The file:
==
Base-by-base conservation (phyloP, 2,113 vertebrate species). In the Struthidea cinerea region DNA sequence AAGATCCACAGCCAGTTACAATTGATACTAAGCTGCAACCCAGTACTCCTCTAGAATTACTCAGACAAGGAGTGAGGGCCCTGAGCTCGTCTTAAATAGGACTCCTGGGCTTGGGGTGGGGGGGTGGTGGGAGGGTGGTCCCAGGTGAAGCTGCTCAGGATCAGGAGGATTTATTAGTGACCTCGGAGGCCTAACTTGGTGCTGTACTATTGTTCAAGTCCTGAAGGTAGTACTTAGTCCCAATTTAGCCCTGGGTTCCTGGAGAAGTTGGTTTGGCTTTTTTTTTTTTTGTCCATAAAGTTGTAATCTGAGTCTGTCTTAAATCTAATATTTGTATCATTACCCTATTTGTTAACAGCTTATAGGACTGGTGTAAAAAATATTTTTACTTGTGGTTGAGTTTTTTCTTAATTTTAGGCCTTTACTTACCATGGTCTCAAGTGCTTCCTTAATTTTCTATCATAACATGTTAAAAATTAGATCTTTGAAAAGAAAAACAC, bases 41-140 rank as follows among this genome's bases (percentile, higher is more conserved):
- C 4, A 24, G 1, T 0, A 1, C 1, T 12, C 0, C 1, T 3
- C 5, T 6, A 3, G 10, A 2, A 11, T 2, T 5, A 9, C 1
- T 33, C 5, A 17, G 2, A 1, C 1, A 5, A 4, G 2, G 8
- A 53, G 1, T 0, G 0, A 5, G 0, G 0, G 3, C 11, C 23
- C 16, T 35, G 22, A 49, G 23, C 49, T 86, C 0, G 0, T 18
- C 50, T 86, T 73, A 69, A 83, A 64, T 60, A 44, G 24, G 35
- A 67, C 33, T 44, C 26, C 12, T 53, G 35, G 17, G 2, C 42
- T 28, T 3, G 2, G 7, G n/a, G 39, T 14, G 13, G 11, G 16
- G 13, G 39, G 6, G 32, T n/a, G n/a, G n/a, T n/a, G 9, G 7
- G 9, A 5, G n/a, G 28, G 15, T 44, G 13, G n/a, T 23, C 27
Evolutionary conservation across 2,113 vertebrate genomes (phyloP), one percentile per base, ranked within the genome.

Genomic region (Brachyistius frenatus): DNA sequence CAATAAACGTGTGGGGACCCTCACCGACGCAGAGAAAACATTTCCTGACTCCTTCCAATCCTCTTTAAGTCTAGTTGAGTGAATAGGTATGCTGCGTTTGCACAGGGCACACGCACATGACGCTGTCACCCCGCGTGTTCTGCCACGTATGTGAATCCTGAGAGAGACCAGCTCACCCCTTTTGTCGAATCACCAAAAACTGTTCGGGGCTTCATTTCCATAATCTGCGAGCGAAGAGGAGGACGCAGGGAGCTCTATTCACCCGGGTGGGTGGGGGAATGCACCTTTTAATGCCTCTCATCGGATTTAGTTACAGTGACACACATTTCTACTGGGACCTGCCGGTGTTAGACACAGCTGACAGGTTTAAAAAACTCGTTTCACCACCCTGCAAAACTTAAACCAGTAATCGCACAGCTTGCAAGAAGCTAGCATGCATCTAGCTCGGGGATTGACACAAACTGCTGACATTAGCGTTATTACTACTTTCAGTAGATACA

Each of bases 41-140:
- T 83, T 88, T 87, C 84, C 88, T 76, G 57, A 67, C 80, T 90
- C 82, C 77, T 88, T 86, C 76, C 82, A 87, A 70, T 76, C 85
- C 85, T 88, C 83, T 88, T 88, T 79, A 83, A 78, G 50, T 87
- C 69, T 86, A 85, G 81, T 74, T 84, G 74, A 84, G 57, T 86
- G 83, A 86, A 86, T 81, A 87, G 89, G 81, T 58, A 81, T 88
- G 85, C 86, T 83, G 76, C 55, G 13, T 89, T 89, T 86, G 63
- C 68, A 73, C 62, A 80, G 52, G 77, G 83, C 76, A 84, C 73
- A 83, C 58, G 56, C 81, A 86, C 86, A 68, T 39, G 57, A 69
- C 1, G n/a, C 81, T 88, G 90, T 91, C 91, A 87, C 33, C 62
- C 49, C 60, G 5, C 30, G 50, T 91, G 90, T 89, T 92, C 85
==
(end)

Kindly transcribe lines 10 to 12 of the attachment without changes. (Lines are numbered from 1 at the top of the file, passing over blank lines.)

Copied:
- G 13, G 39, G 6, G 32, T n/a, G n/a, G n/a, T n/a, G 9, G 7
- G 9, A 5, G n/a, G 28, G 15, T 44, G 13, G n/a, T 23, C 27
Evolutionary conservation across 2,113 vertebrate genomes (phyloP), one percentile per base, ranked within the genome.